Game of Thrones S4E7 book / speculation followup for non-readers: "Mockingbird"
Adam Rifkin stashed this in Game of Thrones!
Welcome to the scene-by-scene episode followup for non-readers! If you ever had any questions, this is the moment when they get answered - you'll also recall some neat things that you've probably missed. If you don't have any questions, don't worry, I've got answers anyway.
The spoiler scope should not exceed the point of the story in the books. That is, right now, various books - some excerpts are from ASOS, some are already AFFC, and some are even walking into ADWD material. Anyway, you should be fine. I'm trying.
TL;DR: Trivia from books - Expansion and Explanation - Reader perspective - Rants about minor differences - Rants about MAJOR differences - Lame jokes - Actual jokes (no guarantees on the last one)
Ghosts of Champions Past, Present and Future
If you want justice, you've come to the wrong place - Tyrion Lannister, on the border between total despair and TOTAL AWESOMENESS
Ser Gregor Clegane got his nickname "The Mountain that Rides" from his monstrous height. Books describe him as almost 8 feet tall (in modern units, 240 cm). We've seen him in season 1 during the tourney of the Hand, but due to undisclosed reasons the actor has been recasted. Twice. First time for a brief appereance in Harrenhal, in conversation with Tywin, and now for the real deal. New actor, Hafþór Júlíus Björnsson, is "only" 205 cm (6'8'') tall, but it's still quite impressive.
The Mountain's collossal size takes a toll on his health. He is under the constant influence of painkillers (milk of the poppy) to ease his headaches. Needless to say, him being resistant to pain is the cherry on top.
To recall Mountain's story so far: he appears first at the tourney, kills ser Hugh of the Vale (Jon Arryn's squire) and loses to ser Loras Tyrell; then in his rage slaughters his horse and tries to kill ser Loras. After that, he's seen pillaging the Riverlands - in response, Ned Stark as the Hand of the King sends lord Beric Dondarrion and his men to bring him to king's justice. In the face of king Robert's death and their inability to defeat the Mountain in open battle (The Mountain kills lord Beric twice), the Lighting Lord's party forms Brotherhood without Banners, still loyal to Robert Baratheon's cause and opposing the Stark-Lannister conflict. The Mountain, scared away from Robb's trap by Edmure Tully, leaves the burning Riverlands behind him and comes to King's Landing.
Jaime's relation with Tyrion doesn't require additional backstory other than reminder of Tyrion's first marriage to the whore Tysha (the story was told in S01E09 IIRC). As Tyrion already told Shae, when he was sixteen he and Jaime met a girl and saved her from attempted rape. Tyrion fell in love with her and bribed a drunk septon to marry them. after two weeks, when the septon sobered up and told Tywin, Jaime revealed the ploy: Tysha was merely a whore, and the whole scene was staged to get Tyrion laid. Tywin had Tyrion watch his guards rape Tysha one by one, filling her hands with pieces of silver for the service.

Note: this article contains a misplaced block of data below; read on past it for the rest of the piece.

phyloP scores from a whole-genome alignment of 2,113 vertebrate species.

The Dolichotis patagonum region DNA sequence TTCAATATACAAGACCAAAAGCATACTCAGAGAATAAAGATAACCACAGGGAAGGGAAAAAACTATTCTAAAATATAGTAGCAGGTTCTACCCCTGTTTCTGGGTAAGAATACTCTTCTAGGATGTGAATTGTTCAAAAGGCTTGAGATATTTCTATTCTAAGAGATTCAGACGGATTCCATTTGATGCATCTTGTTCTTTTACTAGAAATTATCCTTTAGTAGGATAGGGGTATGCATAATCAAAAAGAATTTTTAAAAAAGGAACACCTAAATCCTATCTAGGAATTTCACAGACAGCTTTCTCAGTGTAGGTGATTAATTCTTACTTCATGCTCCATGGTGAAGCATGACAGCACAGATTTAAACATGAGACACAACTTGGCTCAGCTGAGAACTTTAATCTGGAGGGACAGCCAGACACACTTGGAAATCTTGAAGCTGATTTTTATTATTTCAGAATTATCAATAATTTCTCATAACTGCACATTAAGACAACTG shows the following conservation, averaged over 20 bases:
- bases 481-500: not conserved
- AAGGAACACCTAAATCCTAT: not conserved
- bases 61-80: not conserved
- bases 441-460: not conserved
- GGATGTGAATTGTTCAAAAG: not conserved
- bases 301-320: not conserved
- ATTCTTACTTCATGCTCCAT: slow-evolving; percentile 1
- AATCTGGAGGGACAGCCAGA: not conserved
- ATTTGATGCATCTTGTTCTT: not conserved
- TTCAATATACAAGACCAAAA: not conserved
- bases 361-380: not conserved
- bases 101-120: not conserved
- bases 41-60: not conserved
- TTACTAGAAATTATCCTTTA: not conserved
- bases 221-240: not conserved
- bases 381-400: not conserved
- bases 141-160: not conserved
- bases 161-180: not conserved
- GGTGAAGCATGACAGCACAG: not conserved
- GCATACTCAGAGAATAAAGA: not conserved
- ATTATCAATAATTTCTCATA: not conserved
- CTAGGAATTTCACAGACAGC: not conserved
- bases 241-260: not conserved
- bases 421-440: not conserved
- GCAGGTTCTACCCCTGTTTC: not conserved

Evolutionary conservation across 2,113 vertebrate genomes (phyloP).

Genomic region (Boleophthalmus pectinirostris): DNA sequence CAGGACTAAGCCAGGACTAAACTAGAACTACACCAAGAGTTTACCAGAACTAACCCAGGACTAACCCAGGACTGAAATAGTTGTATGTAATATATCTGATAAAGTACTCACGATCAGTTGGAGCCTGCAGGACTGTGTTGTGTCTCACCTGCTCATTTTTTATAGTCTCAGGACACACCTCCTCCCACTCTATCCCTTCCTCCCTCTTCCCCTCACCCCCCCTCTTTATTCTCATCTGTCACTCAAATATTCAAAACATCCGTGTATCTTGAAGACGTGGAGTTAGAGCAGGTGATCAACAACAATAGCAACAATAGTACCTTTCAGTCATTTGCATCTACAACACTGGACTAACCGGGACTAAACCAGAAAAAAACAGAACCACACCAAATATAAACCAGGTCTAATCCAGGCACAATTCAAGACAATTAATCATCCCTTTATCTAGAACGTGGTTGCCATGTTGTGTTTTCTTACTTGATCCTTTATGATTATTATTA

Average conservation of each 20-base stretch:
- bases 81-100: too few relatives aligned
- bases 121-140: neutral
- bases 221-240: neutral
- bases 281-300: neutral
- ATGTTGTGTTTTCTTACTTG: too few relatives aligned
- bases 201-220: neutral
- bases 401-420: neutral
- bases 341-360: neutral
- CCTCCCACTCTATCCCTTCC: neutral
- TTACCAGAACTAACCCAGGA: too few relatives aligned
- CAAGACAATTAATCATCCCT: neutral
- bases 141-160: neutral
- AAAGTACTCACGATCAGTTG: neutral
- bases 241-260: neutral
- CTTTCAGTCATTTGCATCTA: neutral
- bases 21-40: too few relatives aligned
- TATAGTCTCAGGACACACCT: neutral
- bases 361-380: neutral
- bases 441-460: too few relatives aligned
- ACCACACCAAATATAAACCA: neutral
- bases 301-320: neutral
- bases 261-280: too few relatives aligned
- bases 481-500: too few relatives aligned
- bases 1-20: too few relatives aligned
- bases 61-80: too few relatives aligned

Lady Stokeworth already tried to marry her mentally challenged daughter Lollys to many noblemen, including Tyrion himself. The fact that Lollys was raped during the riots in King's Landing (season 2) and got pregnant didn't help the cause. Lollys's experience is a mirror for Sansa, who realizes what she's been saved from.
Oberyn Martell is nicknamed "The Red Viper" from a duel in which he allegedly poisoned his weapon. He's a renowned knight (in one tourney, he crippled Loras's older brother, who got written off from the show) and an educated man (he even forged few links in his maester chain). (further in-parenthesis explanation; links in maester chain represent mastery over sciences such as medicine, economy and logistics).
Oberyn's mother (also Doran's and Elia's) was friends with Tyrion's mother, Joanna Lannister. They planned to arrange a marriage between Oberyn and Cersei, as well as Elia and Jaime. The Martells still wanted to go through with the plan after Joanna died, but Tywin turned them down.
The next episode is called "The Mountain and the Viper" and it kinda spoiled the names of the champions for many people. Sorry about that one.
By Fire Be Purged
Nothing is just nothing - Arya on nihilism
Someone asked "Why are they taking so much time, Yara Greyjoy has sailed around the whole continent" and it's a completely valid question, that Yara scene was kinda bullshit and totally not-in-the-books (although it served its purpose). Anyway, Arya and the Hound are travelling through the warzone, carefully avoiding any troops, especially Lannister men, and their destination is somewhat inaccessible (Bloody Gate is just one chokepoint, the whole area is mountainous).
If you paid attention no further explanation is required, but in case you've missed the "previously on": Rorge and Biter were the two people locked down in cage with Jaqen H'gar when Arya was travelling north to the Wall. Arya saved those three from the fire, gaining threee death wishes from Jaqen to make even things out with the Red God.
We've already heard the Hound's story three times now, so yeah.
"Come on, Ghost" - Jon, halting the spendings on CGI for the time being
Alliser Thorne is a dick to Jon, but for a good reason. He was just a simple guy in King's Landing during Robert's Rebellion and he got sent to Wall because Robert and Ned won. He never did anything wrong, he simply fought for the wrong side. No wonder he despises the son of a man without who caused him to spend the rest of his life on the Wall.
This whole plotline is stretched beyond belief, so no further context from books.
He killed the captains and gave you their heads - Jorah Mormont, mixing up Benjen and Euron